In the document,I found some words like :
Restrictions on RMI
To avoid unnecessary complexity in the marking environment certain restrictions are placed on solutions that use RMI. Specifically:
You must not require the use of an HTTP server.
You must not require the installation of a security manager.
You must provide all classes pre-installed so that no dynamic class downloading occurs.
You must use RMI over JRMP (do not use IIOP)
Now I am confused.
Before running the Server,i must typed "start
rmiregistry" and direct the policy file.
how can i do if i want to use RMI ?
please help me !!!
You really don't need to do either of those. You don't need a policy file and you don't have to start the registry from the command line. You can start the registry inside your code with LocateRegistry.createRegistry() from withing your code.
From Sun's Fundamentals of RMI short course:
On top of TCP/IP, RMI uses a wire level protocol called Java Remote Method Protocol (JRMP). JRMP is a proprietary, stream-based protocol that is only partially specified is now in two versions. The first version was released with the JDK 1.1 version of RMI and required the use of Skeleton classes on the server. The second version was released with the Java 2 SDK. It has been optimized for performance and does not require skeleton classes. (Note that some alternate implementations, such as BEA Weblogic and NinjaRMI do not use JRMP, but instead use their own wire level protocol. ObjectSpace's Voyager does recognize JRMP and will interoperate with RMI at the wire level.) Some other changes with the Java 2 SDK are that RMI service interfaces are not required to extend from java.rmi.Remote and their service methods do not necessarily throw RemoteException.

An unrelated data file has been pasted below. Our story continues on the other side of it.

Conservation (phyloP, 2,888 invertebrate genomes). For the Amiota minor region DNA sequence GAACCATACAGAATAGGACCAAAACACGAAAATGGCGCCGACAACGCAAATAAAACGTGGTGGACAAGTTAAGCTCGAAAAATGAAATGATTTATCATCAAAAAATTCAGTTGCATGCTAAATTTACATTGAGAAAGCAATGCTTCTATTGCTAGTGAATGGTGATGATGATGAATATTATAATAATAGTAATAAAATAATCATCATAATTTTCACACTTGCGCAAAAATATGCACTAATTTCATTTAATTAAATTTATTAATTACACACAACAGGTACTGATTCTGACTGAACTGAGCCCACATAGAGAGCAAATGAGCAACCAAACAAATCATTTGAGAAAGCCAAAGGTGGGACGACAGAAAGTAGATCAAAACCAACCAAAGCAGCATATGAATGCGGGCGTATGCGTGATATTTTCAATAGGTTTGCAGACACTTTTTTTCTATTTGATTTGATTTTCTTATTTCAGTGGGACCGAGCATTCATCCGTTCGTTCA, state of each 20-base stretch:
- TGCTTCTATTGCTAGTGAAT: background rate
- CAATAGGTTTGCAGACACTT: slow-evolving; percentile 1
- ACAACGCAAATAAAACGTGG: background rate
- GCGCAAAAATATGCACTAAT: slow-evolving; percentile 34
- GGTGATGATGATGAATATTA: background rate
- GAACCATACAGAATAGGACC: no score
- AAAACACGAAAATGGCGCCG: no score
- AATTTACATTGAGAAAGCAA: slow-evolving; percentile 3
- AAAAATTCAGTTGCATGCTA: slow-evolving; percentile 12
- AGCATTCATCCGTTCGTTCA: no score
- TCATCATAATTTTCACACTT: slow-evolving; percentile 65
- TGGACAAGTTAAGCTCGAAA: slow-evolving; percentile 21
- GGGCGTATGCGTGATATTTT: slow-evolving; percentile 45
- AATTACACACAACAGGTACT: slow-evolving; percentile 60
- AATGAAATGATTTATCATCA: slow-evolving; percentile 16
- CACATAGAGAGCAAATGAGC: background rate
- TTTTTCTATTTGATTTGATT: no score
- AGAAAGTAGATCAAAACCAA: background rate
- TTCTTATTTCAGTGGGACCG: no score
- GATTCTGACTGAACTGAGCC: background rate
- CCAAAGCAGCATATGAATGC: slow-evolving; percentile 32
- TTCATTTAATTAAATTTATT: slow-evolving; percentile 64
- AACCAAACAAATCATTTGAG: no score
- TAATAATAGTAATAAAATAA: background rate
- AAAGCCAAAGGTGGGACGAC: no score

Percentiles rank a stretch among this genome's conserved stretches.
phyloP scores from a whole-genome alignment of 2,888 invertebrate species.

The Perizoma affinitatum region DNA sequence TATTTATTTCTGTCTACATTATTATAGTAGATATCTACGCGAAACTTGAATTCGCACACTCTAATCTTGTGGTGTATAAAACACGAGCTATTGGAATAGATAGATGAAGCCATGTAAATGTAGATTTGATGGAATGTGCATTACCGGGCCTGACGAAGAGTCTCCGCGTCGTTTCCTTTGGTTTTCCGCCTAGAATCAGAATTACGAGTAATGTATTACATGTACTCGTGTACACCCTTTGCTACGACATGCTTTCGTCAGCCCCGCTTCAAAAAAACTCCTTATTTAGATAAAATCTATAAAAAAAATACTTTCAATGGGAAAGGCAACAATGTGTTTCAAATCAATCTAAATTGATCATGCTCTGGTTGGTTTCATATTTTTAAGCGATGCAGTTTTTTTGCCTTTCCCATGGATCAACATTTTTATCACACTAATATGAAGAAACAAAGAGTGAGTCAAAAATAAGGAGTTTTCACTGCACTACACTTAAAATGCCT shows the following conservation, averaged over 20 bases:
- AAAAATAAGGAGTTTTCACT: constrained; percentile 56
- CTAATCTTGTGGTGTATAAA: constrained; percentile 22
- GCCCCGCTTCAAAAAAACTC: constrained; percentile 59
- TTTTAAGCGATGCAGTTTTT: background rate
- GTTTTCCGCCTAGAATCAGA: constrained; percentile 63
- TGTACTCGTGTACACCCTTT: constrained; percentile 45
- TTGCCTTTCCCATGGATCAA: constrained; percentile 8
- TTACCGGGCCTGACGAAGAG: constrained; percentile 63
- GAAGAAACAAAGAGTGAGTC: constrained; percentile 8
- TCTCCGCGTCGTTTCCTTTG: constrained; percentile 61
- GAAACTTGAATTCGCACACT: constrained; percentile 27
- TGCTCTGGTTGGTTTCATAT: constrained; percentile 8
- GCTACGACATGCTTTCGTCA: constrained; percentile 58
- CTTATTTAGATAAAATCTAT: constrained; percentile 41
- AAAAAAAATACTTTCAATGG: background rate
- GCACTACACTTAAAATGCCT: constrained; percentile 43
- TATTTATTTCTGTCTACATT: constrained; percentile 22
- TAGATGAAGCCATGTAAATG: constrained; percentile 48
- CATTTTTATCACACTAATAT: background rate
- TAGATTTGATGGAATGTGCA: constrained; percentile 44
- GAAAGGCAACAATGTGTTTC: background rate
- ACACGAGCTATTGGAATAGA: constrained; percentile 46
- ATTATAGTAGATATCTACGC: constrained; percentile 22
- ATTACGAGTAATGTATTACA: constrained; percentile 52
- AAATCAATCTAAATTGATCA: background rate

Sun and IBM have jointly worked on the next version of RMI, called RMI-IIOP, which will be available with Java 2 SDK Version 1.3. The interesting thing about RMI-IIOP is that instead of using JRMP, it will use the Object Management Group (OMG) Internet Inter-ORB Protocol, IIOP, to communicate between clients and servers.
Long story short: If you use the RMI provided by Sun in the standard JDK, then you will be using JRMP. If you use another vendors RMI then you will fail on two counts: one for not using Sun standard APIs, and two for not using JRMP.
( and author)